Orders, Decorations, Medals and Militaria (30 March 2011)

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Date of Auction: 30th March 2011

Sold for £5,500

Estimate: £5,000 - £6,000

Family Group:

An excessively rare Great War D.F.C., D.S.M. group of four awarded to 2nd Lieutenant J. McK. Young, Royal Air Force, late Royal Naval Air Service
Distinguished Flying Cross, G.V.R., unnamed as issued; Distinguished Service Medal, G.V.R. (F. 3652 J. McK. Young, Act. A.M. 1 Gr., R.N.A.S., Dunkerque, 11-12 July 1917); British War and Victory Medals, M.I.D. oak leaf (2 Lieut. J. McK. Young, R.A.F.), together with Silver War Badge, the reverse officially numbered ‘RAF 8320’ and embroidered R.A.F. uniform Wings, contact marks, generally very fine or better

The 1939-45 War Medal awarded to Sergeant G. M. Young, who, after completing a number of convoy patrols in Hurricanes of No. 615 squadron, was killed in a flying accident in June 1941
War Medal 1939-45, unnamed as issued, together with original Air Ministry condolence slip in the name of ‘Sergeant G. M. Young’, addressed lid of forwarding box, extremely fine (7) £5000-6000

Footnote

D.F.C. London Gazette 3 August 1918. The original recommendation states:

‘In recognition of his skill and determination as Observer and Bomb-dropper on Handley Page machines. Since the award of his D.S.M., this officer has taken part as Observer and 2nd Pilot in 39 raids with excellent results.

On the night of 30 May 1918, with Lieutenant Russell as pilot, during the attack on La Brugeeise Works, although under heavy A.A. fire, he scored direct hits on the buildings resulting in a terrific explosion and fire. All the damage noted and reported was fully confirmed by photographs taken the following day. Two nights later, he dropped bombs on Bruges Docks, with the same pilot, under heavy A.A. fire, again scoring a direct hit on the large shed, setting it on fire.’

D.S.M. London Gazette 29 August 1917. The original recommendation states:

‘The attached reports on bomb attacks carried out on the night of 11-12 July 1917 are forwarded for transmission. These attacks were carried out with military operations and appear to have been very satisfactory. In accordance with Admiralty letter of 2 July 1917, the following officers and men are recommended for decorations ... A.M. 1 (Act.) J. McK. Young: this rating has also carried out 18 bombing attacks and 20 other patrols.’

John McKimmie Young
was born in Edinburgh in March 1896, the son of a heating engineer, and enlisted in the Royal Naval Air Service in April 1915. Posted to No. 4 Wing at Petite Synthe, with whom he won a mention in despatches (London Gazette 12 May 1917), he transferred as a Air Mechanic 1 (Gunlayer) to No. 7 Squadron, No. 5 Wing, R.N.A.S. at Couderkerque in April 1917. In the following month he flew in three bombing attacks against the seaplane base at Ostend, another against the seaplane base at Zeebrugge, and in a strike against Bruges Docks, while in June he flew on two further missions against Bruges and on a strike against St. Denis Westrem. Then in July he completed another five sorties, Ghistelles aerodrome and Ghent being among No. 7’s chosen targets, in addition to Bruges, and was awarded the D.S.M. for a raid on the night of 11th-12th.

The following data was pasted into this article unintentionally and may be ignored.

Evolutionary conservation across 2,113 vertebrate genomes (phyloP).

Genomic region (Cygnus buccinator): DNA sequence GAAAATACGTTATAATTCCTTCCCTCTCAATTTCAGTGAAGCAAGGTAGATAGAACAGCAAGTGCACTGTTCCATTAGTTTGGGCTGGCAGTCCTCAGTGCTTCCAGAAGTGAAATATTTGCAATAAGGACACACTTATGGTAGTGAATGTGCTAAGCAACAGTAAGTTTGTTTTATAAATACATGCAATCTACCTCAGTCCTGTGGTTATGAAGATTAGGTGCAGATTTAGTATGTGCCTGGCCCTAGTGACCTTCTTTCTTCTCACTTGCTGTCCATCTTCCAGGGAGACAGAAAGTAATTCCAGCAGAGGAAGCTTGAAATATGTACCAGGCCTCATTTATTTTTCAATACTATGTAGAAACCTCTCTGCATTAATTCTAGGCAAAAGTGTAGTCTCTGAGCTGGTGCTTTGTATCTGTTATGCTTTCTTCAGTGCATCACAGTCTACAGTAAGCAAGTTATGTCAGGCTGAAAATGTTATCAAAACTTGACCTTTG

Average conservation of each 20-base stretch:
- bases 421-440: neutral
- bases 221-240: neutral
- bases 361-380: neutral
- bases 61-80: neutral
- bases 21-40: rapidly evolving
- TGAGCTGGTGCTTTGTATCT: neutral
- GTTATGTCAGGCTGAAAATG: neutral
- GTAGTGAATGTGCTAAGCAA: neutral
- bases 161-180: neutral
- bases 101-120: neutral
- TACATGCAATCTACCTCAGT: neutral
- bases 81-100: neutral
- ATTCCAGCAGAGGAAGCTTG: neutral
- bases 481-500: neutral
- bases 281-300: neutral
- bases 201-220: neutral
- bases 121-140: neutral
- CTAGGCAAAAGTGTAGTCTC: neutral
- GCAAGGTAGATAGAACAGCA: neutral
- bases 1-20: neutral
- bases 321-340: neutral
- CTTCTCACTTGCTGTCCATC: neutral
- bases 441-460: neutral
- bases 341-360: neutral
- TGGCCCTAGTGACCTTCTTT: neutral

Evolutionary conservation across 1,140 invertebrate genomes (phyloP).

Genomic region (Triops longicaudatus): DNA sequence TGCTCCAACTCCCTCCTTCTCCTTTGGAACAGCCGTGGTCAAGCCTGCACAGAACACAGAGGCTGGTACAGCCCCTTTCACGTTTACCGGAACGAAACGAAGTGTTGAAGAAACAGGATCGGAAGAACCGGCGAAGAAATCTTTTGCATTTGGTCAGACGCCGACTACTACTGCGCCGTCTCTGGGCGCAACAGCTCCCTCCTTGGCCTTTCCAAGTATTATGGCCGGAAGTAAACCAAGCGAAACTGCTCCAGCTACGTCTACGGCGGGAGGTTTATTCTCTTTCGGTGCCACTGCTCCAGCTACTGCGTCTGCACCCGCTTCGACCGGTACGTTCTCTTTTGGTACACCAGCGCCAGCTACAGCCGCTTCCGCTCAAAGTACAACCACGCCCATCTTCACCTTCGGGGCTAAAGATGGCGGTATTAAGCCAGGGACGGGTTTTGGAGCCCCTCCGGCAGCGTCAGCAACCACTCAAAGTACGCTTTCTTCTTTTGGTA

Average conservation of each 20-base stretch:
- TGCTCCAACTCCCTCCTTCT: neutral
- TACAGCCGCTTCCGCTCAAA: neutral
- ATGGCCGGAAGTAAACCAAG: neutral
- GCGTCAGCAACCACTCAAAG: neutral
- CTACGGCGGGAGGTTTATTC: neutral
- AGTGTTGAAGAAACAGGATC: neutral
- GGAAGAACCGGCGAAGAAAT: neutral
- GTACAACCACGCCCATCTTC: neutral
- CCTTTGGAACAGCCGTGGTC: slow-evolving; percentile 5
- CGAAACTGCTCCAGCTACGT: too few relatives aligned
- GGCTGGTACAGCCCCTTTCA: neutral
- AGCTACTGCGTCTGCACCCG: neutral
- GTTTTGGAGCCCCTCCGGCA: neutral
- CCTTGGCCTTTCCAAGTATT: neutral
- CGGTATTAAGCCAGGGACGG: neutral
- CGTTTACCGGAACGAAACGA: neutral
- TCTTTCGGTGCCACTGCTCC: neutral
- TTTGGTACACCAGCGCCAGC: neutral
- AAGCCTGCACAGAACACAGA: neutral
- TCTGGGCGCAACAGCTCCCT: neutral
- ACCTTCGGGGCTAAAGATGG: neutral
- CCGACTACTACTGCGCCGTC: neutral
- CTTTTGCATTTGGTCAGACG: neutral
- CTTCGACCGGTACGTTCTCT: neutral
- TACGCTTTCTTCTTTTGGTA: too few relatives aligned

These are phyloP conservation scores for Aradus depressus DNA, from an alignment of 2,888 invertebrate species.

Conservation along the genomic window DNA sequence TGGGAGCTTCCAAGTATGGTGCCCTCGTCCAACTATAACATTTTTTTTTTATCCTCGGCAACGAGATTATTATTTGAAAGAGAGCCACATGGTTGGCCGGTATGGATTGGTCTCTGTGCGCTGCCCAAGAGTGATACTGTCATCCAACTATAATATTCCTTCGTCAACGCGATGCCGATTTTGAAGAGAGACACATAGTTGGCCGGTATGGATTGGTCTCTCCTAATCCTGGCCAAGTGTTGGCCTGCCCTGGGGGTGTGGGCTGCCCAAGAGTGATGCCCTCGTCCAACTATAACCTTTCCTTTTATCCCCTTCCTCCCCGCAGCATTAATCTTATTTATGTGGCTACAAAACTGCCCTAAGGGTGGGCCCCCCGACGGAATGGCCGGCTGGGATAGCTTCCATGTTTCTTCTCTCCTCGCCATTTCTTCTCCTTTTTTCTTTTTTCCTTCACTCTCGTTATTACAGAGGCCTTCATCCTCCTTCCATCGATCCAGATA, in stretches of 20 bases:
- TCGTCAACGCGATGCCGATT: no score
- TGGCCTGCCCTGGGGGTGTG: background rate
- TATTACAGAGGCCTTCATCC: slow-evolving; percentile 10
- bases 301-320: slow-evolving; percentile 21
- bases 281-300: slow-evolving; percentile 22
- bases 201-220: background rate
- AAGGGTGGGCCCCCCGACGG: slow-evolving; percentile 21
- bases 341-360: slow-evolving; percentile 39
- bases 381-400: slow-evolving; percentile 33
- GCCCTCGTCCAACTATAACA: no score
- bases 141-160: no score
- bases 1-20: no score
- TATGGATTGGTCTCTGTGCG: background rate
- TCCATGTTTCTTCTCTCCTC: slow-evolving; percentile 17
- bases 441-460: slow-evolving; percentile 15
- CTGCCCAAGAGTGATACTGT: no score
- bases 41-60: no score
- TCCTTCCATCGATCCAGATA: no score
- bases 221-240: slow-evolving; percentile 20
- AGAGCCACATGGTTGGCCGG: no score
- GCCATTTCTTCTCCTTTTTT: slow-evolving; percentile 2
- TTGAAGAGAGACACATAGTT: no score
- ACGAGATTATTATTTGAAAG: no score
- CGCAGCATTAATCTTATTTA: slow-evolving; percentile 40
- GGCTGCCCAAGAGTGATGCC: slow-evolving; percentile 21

Having then flown another mission against St. Denis Westrem in early August, Young was granted leave, but he returned to operational duty with No. 7 in the following month, when he completed no less than eight bombing missions, targets including Bruges and Zeebrugge, in addition to four strikes against the railway station and aerodrome at Thorout.

Advanced to Warrant Officer in October, he returned to the U.K. to train on Handley Page bombers and, in February 1918, was posted to No. 14 Squadron, No. 5 Wing, R.N.A.S. As cited above, he subsequently completed another 39 sorties, as Observer and 2nd Pilot, latterly, it would appear, in No. 214 Squadron, 32nd Wing, R.A.F., in which service he had been commissioned in April 1918.

A radio technician by profession after his gallant exploits in the Great War, Young died at Galashiels in November 1965.

George McGregor Young was born in 1921, the son of John McKimmie Young, and was trained as a pilot at No. 55 O.T.U. before joining No. 615 Squadron in May 1941. He subsequently completed around a dozen convoys patrols in the unit’s Hurricanes prior to being killed in a flying accident in a Magister on 5 June. He is buried in Edinburgh (Saughton) Cemetery.